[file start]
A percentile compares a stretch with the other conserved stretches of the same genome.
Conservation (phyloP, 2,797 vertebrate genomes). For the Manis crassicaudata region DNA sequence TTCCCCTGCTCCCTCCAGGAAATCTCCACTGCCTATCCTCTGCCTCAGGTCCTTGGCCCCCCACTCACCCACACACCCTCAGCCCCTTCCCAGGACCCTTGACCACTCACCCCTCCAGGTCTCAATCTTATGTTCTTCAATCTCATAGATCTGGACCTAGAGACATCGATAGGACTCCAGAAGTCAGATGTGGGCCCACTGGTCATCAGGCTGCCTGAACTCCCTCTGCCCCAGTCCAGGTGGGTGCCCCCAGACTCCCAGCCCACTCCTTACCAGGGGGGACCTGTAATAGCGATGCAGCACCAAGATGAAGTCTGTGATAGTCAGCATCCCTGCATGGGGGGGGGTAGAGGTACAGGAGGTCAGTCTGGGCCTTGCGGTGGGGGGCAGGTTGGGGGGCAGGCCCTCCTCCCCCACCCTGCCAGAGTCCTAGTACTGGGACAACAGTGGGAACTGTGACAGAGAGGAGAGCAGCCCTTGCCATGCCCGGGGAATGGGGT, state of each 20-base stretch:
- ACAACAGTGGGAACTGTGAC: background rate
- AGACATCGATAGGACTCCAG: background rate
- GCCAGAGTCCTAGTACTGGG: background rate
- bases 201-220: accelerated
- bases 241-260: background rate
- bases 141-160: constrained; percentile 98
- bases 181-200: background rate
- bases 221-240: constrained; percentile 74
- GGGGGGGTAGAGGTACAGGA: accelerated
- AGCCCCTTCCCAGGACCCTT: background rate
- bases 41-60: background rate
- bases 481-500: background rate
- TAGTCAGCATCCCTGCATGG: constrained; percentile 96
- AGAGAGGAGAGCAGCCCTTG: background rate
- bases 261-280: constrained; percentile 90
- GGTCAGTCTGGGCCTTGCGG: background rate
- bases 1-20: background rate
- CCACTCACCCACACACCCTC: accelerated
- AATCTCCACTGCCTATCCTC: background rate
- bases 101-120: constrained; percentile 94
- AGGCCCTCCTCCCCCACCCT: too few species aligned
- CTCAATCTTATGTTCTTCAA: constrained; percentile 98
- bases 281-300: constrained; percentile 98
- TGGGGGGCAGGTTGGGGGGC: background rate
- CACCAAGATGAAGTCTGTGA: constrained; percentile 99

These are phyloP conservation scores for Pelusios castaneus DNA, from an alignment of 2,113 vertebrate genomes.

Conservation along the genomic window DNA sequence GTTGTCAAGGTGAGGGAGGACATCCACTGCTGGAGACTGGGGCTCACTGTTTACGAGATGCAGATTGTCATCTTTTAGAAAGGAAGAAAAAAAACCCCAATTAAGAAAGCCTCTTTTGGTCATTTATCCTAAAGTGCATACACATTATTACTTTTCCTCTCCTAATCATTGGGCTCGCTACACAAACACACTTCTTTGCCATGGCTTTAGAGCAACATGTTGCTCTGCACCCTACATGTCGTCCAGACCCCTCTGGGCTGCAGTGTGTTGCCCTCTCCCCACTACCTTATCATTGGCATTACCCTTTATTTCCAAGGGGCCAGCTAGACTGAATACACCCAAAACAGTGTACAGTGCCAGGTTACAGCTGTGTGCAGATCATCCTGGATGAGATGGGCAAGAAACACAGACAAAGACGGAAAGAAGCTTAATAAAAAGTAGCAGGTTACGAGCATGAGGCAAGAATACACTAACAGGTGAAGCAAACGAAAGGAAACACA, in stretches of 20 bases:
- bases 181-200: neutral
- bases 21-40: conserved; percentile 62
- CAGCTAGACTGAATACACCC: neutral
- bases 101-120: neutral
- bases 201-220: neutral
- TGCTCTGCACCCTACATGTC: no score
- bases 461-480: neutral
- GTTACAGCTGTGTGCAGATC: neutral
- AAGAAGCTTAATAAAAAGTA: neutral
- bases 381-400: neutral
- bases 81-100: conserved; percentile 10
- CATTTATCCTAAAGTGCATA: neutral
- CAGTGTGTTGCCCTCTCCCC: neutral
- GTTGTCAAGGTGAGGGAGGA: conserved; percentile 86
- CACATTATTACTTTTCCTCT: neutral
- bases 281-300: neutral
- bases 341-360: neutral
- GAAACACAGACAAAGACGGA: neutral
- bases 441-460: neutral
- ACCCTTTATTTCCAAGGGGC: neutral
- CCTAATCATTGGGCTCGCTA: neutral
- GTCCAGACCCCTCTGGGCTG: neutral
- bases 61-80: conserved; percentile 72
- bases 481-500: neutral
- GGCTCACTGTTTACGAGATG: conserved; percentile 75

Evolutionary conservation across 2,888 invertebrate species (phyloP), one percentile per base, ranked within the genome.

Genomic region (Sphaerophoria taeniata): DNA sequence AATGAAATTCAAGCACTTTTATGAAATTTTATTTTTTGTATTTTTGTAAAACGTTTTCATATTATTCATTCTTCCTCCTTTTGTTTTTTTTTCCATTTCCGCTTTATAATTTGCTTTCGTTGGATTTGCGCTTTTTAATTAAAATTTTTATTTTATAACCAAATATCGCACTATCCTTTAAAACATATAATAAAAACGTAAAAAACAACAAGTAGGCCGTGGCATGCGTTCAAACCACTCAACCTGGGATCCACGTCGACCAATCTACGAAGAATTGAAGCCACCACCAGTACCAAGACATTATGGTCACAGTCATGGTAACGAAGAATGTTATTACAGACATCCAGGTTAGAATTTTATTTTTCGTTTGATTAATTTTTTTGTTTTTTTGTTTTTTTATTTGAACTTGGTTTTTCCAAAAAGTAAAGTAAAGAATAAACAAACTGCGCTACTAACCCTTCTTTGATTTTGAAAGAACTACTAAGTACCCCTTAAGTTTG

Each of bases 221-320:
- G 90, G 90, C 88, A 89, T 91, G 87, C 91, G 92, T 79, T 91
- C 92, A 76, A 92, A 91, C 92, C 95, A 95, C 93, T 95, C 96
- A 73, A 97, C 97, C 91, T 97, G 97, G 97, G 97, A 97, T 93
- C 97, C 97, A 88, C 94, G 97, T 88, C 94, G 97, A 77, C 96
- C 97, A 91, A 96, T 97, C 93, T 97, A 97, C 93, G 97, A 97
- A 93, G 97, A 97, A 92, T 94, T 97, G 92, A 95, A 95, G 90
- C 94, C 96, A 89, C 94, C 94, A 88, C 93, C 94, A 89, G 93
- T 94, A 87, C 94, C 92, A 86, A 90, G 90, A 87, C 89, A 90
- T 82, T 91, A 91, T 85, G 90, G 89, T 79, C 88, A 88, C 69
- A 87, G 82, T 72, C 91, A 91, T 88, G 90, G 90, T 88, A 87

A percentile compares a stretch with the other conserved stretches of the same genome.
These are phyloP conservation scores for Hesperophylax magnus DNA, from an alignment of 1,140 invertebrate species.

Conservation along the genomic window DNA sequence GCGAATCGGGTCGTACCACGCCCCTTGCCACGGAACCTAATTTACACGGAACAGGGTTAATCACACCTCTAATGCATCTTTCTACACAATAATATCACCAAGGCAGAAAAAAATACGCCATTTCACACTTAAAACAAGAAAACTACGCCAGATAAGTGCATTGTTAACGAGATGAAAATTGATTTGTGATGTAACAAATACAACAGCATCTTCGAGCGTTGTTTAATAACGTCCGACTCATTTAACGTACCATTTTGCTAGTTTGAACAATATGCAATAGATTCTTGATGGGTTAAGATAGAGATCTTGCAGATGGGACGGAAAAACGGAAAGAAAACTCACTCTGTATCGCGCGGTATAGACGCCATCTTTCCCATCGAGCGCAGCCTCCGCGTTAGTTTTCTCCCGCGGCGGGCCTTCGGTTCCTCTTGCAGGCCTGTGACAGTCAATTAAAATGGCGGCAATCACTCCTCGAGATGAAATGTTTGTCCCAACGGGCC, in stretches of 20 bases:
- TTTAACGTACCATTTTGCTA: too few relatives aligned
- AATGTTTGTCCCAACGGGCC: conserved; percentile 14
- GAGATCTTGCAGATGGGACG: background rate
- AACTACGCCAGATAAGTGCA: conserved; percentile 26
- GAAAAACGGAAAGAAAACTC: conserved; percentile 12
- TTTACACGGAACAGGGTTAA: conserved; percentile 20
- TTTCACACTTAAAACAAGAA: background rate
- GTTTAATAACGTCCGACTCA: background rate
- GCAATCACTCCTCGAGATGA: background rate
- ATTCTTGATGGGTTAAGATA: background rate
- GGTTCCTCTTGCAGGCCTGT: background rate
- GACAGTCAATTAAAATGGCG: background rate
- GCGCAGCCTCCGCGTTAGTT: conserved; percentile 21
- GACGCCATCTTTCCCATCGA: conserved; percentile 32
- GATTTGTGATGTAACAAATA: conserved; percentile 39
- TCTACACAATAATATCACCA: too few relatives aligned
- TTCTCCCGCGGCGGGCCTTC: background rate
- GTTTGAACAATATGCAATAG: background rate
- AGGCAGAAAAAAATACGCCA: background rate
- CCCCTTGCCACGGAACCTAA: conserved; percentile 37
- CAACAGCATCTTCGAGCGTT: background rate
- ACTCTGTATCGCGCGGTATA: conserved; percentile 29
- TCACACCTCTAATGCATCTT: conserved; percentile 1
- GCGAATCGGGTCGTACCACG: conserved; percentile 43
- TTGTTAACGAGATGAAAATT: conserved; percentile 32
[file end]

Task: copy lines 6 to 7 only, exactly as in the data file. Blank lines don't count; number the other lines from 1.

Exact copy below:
- bases 201-220: accelerated
- bases 241-260: background rate